Babies are born to be breastfed, right? But we’ve got good evidence that mothers aren’t likely to begin or continue breastfeeding without access to breastfeeding support, promotion, and protection.
Serving rural communities
Not everyone can open a web browser or navigation device, type in “IBCLC near me” and access the breastfeeding support they need. For some, a “near me” lactation consultant may be 100 miles away.
Some rural communities, including those where I’ve lived and worked, have snow and treacherous wintry conditions along unplowed (and sometimes, unpaved) roads. That makes access to care very difficult, even if it’s within a reasonable distance. New parents with a tiny baby may feel it’s unrealistic to drive for hours to get help.
Breastfeeding advocates who live in rural communities might need to get creative and think outside of the box for ways to make care accessible for all. One possible option is telehealth.
Serving inner city communities
I’ve also worked in inner city hospitals. Sure, the lactation consultants are “nearby.” However, transportation to the hospital outpatient department, clinic, or doctor’s office is often a huge barrier.
Lactation services might not be on the bus line. And, taking an infant on city transportation, like a train or bus, may feel overwhelming for some parents. (As a professional, I found I needed to have a clear understanding of public transportation.)
It’s tempting to say, oh, offering in-home services is the answer. Maybe. My first question would be, will the inner-city population have a way to pay for those services? A better option would be for all of us to establish or volunteer at a Baby Café to increase access to breastfeeding promotion and support services.
If you live in or near the neighborhood being served, whether you’re certified or not, you can help get mothers access to breastfeeding support.
Serving the homeless and transient populations
Studies show that, “women and families are the fastest growing segments of the homeless population.” Those affected include women who are aged 15-44.
It’s easy to assume that inability to pay for services is the main problem, but it’s bigger than that. One study showed that the unmet healthcare needs of this population were attributable to barriers such as not knowing where to go, long office waiting time, and being too sick to seek care.
In short, a major issue for these women is access to care. That’s not dissimilar to what we’ve learned about women who are eligible but don’t register for WIC.
Are you aware of the new specialty, “Street Medicine”? Certainly, transient, or homeless populations can benefit from the best practices in Street Medicine, including mobile clinic vans, electronic medical records, collaboration with hospitals and clinics, and social support.
Access to breastfeeding support, promotion, and protection, along with prenatal and postnatal care in general, could be a major part of the mission for Street Medicine.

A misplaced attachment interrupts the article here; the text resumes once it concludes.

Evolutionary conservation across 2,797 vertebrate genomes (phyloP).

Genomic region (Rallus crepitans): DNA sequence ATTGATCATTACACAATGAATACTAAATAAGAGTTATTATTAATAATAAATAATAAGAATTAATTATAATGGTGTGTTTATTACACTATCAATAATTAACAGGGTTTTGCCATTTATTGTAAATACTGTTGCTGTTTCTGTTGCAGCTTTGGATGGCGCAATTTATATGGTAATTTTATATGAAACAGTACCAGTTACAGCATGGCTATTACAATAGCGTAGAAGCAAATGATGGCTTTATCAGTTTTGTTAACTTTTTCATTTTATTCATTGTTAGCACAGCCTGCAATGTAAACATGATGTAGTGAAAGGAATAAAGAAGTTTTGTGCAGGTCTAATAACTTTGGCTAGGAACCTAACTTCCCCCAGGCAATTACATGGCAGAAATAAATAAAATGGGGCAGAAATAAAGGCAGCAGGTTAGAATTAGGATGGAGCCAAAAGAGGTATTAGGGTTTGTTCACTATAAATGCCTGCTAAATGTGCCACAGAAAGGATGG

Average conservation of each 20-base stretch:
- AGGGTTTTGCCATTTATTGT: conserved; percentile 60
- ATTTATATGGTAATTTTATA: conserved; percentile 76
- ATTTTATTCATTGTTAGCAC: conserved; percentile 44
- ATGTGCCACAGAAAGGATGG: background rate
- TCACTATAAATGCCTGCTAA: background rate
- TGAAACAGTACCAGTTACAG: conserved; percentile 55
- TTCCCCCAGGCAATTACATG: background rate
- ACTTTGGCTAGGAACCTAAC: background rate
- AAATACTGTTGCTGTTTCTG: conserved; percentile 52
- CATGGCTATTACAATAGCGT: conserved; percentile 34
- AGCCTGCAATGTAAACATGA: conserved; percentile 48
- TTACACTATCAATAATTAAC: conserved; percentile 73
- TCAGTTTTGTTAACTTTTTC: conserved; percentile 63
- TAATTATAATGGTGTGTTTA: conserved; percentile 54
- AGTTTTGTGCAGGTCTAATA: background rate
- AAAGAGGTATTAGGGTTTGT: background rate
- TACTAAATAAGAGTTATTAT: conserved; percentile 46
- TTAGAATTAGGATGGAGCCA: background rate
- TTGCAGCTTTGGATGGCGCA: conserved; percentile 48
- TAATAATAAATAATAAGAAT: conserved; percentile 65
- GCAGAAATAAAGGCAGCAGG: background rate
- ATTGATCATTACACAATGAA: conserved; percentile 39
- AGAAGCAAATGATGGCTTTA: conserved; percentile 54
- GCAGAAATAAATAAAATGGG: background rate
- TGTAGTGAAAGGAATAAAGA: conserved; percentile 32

Serving incarcerated mothers
In major medical centers, it wasn’t unusual to have incarcerated women admitted to our facilities. This situation created all sorts of issues related to privacy, bonding, mobility restrictions, and much more.
We’d like to think that the prison system would have some responsibility for ensuring the well-being of the unborn fetuses, who are of course innocent. Right?
Limited access to care, inadequate screening protocols (especially for sexually-transmitted diseases), and inadequate nutrition counseling, along with practices such as shackling, are serious concerns for childbearing women in prison.
Before and after hospitalization, there many issues of which you may be completely unaware. For example, what about access to breastfeeding support for interaction or instruction? Be sure to read this chilling account about life for pregnant inmates at Julia Tutwiler Prison in Alabama. Yet, to this facility’s credit, leaders there have instituted a doula program.
The number of women who are incarcerated is growing. Hence, internationally, there is a great need for more and more consistent guidelines for these women.
The National Commission on Correctional Health Care recommends that nursing women receive accommodations to maintain milk supply during custody. Providers can help with access to breastfeeding initiation and continuation by counseling women in custody.
This isn’t only about waving the flag for breastfeeding. It isn’t only about ethnic groups who are underserved, although that is certainly a problem. Access to perinatal services in general, and specifically breastfeeding, is a major public health problem that we must acknowledged — and tackle.
How do you help to create better access to breastfeeding support, protection, and promotion in your community? Share in the comments below.